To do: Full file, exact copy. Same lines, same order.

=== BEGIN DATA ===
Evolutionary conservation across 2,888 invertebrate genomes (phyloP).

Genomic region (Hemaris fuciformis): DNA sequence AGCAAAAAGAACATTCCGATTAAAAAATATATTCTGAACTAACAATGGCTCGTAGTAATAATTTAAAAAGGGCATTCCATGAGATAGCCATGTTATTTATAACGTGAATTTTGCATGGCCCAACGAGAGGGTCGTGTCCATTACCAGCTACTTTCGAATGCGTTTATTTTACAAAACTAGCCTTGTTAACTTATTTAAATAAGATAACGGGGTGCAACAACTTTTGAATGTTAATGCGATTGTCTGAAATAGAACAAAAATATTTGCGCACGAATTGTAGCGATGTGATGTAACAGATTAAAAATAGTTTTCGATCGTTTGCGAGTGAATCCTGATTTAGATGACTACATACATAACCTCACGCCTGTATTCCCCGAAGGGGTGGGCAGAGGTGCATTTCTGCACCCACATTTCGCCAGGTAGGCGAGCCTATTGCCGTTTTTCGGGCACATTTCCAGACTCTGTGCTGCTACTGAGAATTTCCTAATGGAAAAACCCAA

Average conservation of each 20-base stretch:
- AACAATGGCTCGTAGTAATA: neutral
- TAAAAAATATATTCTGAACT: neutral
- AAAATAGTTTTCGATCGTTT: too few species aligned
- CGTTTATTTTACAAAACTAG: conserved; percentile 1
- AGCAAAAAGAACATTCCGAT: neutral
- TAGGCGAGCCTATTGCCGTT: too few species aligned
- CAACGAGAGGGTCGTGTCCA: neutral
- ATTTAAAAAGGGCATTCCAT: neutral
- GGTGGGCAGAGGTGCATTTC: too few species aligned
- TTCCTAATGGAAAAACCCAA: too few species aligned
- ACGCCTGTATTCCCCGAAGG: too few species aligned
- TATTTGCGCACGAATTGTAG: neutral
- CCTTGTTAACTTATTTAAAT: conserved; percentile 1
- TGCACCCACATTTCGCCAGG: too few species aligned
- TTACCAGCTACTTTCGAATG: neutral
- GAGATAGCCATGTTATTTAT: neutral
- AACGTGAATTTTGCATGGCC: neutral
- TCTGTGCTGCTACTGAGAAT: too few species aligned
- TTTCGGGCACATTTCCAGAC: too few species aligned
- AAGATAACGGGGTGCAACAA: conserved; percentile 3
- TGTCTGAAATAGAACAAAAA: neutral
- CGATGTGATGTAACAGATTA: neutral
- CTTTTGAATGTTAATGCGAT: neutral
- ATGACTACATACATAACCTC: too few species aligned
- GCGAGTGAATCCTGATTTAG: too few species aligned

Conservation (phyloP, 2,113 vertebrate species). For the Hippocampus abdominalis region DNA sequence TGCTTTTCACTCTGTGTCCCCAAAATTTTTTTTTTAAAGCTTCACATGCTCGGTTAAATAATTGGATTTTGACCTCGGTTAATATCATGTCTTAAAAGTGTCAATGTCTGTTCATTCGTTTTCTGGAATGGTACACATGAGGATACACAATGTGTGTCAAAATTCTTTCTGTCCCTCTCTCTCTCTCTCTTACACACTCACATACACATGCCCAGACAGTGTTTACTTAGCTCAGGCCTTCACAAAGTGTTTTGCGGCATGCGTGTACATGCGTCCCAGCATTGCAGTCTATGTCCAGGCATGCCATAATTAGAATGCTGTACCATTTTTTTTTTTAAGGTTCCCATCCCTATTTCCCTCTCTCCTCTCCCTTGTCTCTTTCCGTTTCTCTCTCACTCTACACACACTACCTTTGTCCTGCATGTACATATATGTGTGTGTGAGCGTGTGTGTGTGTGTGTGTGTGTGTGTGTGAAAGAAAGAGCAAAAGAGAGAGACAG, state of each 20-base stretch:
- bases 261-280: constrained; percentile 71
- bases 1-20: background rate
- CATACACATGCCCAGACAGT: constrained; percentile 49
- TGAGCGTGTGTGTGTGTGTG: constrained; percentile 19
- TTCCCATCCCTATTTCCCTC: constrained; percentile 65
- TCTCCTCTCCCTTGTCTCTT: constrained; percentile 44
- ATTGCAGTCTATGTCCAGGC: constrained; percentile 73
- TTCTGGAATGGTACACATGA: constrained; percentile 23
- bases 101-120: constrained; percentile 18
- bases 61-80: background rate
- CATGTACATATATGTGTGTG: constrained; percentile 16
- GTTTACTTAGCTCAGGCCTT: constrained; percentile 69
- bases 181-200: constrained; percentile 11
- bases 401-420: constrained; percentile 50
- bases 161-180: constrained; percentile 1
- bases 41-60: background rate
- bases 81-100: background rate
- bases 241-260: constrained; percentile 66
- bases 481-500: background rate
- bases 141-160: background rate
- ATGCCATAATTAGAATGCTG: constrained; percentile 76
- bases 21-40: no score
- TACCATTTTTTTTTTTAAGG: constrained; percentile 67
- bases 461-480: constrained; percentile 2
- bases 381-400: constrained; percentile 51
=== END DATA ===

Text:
Evolutionary conservation across 2,888 invertebrate genomes (phyloP).

Genomic region (Hemaris fuciformis): DNA sequence AGCAAAAAGAACATTCCGATTAAAAAATATATTCTGAACTAACAATGGCTCGTAGTAATAATTTAAAAAGGGCATTCCATGAGATAGCCATGTTATTTATAACGTGAATTTTGCATGGCCCAACGAGAGGGTCGTGTCCATTACCAGCTACTTTCGAATGCGTTTATTTTACAAAACTAGCCTTGTTAACTTATTTAAATAAGATAACGGGGTGCAACAACTTTTGAATGTTAATGCGATTGTCTGAAATAGAACAAAAATATTTGCGCACGAATTGTAGCGATGTGATGTAACAGATTAAAAATAGTTTTCGATCGTTTGCGAGTGAATCCTGATTTAGATGACTACATACATAACCTCACGCCTGTATTCCCCGAAGGGGTGGGCAGAGGTGCATTTCTGCACCCACATTTCGCCAGGTAGGCGAGCCTATTGCCGTTTTTCGGGCACATTTCCAGACTCTGTGCTGCTACTGAGAATTTCCTAATGGAAAAACCCAA

Average conservation of each 20-base stretch:
- AACAATGGCTCGTAGTAATA: neutral
- TAAAAAATATATTCTGAACT: neutral
- AAAATAGTTTTCGATCGTTT: too few species aligned
- CGTTTATTTTACAAAACTAG: conserved; percentile 1
- AGCAAAAAGAACATTCCGAT: neutral
- TAGGCGAGCCTATTGCCGTT: too few species aligned
- CAACGAGAGGGTCGTGTCCA: neutral
- ATTTAAAAAGGGCATTCCAT: neutral
- GGTGGGCAGAGGTGCATTTC: too few species aligned
- TTCCTAATGGAAAAACCCAA: too few species aligned
- ACGCCTGTATTCCCCGAAGG: too few species aligned
- TATTTGCGCACGAATTGTAG: neutral
- CCTTGTTAACTTATTTAAAT: conserved; percentile 1
- TGCACCCACATTTCGCCAGG: too few species aligned
- TTACCAGCTACTTTCGAATG: neutral
- GAGATAGCCATGTTATTTAT: neutral
- AACGTGAATTTTGCATGGCC: neutral
- TCTGTGCTGCTACTGAGAAT: too few species aligned
- TTTCGGGCACATTTCCAGAC: too few species aligned
- AAGATAACGGGGTGCAACAA: conserved; percentile 3
- TGTCTGAAATAGAACAAAAA: neutral
- CGATGTGATGTAACAGATTA: neutral
- CTTTTGAATGTTAATGCGAT: neutral
- ATGACTACATACATAACCTC: too few species aligned
- GCGAGTGAATCCTGATTTAG: too few species aligned

Conservation (phyloP, 2,113 vertebrate species). For the Hippocampus abdominalis region DNA sequence TGCTTTTCACTCTGTGTCCCCAAAATTTTTTTTTTAAAGCTTCACATGCTCGGTTAAATAATTGGATTTTGACCTCGGTTAATATCATGTCTTAAAAGTGTCAATGTCTGTTCATTCGTTTTCTGGAATGGTACACATGAGGATACACAATGTGTGTCAAAATTCTTTCTGTCCCTCTCTCTCTCTCTCTTACACACTCACATACACATGCCCAGACAGTGTTTACTTAGCTCAGGCCTTCACAAAGTGTTTTGCGGCATGCGTGTACATGCGTCCCAGCATTGCAGTCTATGTCCAGGCATGCCATAATTAGAATGCTGTACCATTTTTTTTTTTAAGGTTCCCATCCCTATTTCCCTCTCTCCTCTCCCTTGTCTCTTTCCGTTTCTCTCTCACTCTACACACACTACCTTTGTCCTGCATGTACATATATGTGTGTGTGAGCGTGTGTGTGTGTGTGTGTGTGTGTGTGTGAAAGAAAGAGCAAAAGAGAGAGACAG, state of each 20-base stretch:
- bases 261-280: constrained; percentile 71
- bases 1-20: background rate
- CATACACATGCCCAGACAGT: constrained; percentile 49
- TGAGCGTGTGTGTGTGTGTG: constrained; percentile 19
- TTCCCATCCCTATTTCCCTC: constrained; percentile 65
- TCTCCTCTCCCTTGTCTCTT: constrained; percentile 44
- ATTGCAGTCTATGTCCAGGC: constrained; percentile 73
- TTCTGGAATGGTACACATGA: constrained; percentile 23
- bases 101-120: constrained; percentile 18
- bases 61-80: background rate
- CATGTACATATATGTGTGTG: constrained; percentile 16
- GTTTACTTAGCTCAGGCCTT: constrained; percentile 69
- bases 181-200: constrained; percentile 11
- bases 401-420: constrained; percentile 50
- bases 161-180: constrained; percentile 1
- bases 41-60: background rate
- bases 81-100: background rate
- bases 241-260: constrained; percentile 66
- bases 481-500: background rate
- bases 141-160: background rate
- ATGCCATAATTAGAATGCTG: constrained; percentile 76
- bases 21-40: no score
- TACCATTTTTTTTTTTAAGG: constrained; percentile 67
- bases 461-480: constrained; percentile 2
- bases 381-400: constrained; percentile 51